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Tuesday, 14 May, 2002, 14:13 GMT 15:13 UK
Drugs activist uses 'police' website
Cannabis smoker
The cafe would offer cannabis free for medicinal users
A campaigner for the legalisation of cannabis has bought a website bearing the name of North Wales Police to advertise his plans for a cannabis cafe.

Businessman Jeff Ditchfield, 42, from Henllan in Denbighshire, said he bought the domain name for 12.99 to try to open a "sensible debate with police".

But police chiefs have warned him not to use the site for illegal means and said they will act if the law is broken.

Chief Constable Richard Brunstrom
Mr Brunstrom: The law would be enforced

The row over the site emerged as the force's Chief Constable Richard Brunstrom is due to address a Police Federation conference on the issue of legalising drugs.

Earlier this year when the plans for the cafe first came to light Mr Brunstrom insisted that the cafe would be illegal and his officers would act accordingly.

But Mr Ditchfield said he plans to open the cafe - which he would call Beggars Belief - in Rhyl next month despite fierce opposition from residents.

"We have had an offer on a premises accepted and we are going ahead with plans," he said.

Undisclosed supplier

"The site already has planning permission to be used for food and drink and we are hoping to open the cafe next month."

The cafe in Rhyl would be similar to those common in Amsterdam where drugs laws are more liberal and would be free to medicinal users and serve recreational users from an undisclosed supplier.

As regards his website, Mr Ditchfield said he had no intention of embarrassing the force and would not continue using the new site to advertise the cafe.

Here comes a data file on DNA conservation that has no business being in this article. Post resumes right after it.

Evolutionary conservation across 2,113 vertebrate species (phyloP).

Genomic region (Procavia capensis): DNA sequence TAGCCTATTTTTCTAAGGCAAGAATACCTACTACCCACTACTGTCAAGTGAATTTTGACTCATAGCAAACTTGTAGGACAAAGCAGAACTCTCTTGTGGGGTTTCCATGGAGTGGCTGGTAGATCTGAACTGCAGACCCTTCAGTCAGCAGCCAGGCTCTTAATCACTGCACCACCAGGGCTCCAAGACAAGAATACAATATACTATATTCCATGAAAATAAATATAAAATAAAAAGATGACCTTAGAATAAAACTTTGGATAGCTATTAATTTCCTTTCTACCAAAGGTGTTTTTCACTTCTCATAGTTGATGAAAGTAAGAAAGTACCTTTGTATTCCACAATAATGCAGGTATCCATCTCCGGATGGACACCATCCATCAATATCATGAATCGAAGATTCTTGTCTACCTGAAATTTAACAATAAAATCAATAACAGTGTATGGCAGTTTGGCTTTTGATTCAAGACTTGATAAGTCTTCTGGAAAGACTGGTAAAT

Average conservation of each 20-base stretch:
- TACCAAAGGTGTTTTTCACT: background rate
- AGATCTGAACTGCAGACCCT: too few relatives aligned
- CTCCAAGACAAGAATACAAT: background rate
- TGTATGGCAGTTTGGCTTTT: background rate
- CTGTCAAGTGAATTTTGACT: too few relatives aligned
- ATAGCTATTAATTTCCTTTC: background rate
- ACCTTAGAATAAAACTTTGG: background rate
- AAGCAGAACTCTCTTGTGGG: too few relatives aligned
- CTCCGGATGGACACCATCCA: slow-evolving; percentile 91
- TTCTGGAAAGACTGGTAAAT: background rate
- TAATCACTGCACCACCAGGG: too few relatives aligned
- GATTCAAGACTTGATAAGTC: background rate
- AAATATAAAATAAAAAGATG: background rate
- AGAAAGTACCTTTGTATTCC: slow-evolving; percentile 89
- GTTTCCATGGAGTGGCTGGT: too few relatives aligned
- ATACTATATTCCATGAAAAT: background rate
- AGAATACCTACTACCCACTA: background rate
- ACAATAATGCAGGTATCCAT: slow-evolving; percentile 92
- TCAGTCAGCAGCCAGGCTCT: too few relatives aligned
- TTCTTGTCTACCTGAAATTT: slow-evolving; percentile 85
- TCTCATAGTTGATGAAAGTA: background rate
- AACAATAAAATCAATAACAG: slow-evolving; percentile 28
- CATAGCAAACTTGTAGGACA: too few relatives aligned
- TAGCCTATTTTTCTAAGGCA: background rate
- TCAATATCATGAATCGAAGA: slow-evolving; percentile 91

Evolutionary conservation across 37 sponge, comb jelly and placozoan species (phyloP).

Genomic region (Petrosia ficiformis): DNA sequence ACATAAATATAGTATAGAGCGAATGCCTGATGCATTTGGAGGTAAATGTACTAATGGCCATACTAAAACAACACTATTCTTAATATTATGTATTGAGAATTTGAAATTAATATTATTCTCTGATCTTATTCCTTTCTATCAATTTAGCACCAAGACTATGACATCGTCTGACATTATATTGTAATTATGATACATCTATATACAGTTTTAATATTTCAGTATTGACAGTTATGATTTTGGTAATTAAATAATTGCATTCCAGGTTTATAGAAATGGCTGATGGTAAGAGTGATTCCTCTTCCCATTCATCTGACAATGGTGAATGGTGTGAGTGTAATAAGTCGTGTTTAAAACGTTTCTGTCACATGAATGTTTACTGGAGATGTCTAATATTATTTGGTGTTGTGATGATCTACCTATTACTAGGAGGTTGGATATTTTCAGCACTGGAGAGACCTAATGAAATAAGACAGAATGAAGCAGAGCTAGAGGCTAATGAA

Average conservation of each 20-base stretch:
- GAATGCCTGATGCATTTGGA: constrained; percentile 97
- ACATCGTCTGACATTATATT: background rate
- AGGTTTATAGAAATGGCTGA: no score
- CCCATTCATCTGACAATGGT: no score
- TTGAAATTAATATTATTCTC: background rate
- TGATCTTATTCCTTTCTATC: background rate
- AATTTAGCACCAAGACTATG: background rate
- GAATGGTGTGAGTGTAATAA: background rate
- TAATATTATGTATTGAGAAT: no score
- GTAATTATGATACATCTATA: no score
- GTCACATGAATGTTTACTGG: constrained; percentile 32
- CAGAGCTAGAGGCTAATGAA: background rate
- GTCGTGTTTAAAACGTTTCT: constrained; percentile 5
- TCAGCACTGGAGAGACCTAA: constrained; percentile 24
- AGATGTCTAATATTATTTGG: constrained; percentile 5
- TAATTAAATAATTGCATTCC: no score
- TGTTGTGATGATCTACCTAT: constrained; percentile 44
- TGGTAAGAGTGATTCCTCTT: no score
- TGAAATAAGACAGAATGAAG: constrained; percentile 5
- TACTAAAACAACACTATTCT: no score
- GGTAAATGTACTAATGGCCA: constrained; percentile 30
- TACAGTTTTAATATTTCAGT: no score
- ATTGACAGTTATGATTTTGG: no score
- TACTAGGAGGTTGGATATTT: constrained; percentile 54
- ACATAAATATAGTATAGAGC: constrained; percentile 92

"I did not intend the name to link to the Beggars Belief site and I will be asking my web people to disable the link as soon as possible," he is reported to have said.

I did not intend the name to link to the Beggars Belief site and I will be asking my web people to disable the link as soon as possible

Jeff Ditchfield

"From the very beginning of this project I have written to various MPs, AMs, councillors and the police to explain what I am doing," he said.

"I wanted to work with North Wales Police and explain, for example, that the shop is only open to the over-18s and there will be no hard drugs or alcohol allowed."

He said he would be happy to give the domain name to the north Wales force, and hoped a meeting would allow them to discuss "other matters".

But the force said it would be impossible to spend hundreds of pounds of public money buying up all the variations on domain names available.

"If Mr Ditchfield bought the site then that is his prerogative," said Deputy Chief Constable Bill Brereton.

"If he misrepresents himself so that he appears either to impersonate a police officer or represent the views of the police force then this clearly is something he must not do."

See also:

13 Jan 02 | UK
Cannabis: the facts
21 Mar 00 | Medical notes
Cannabis: The debate
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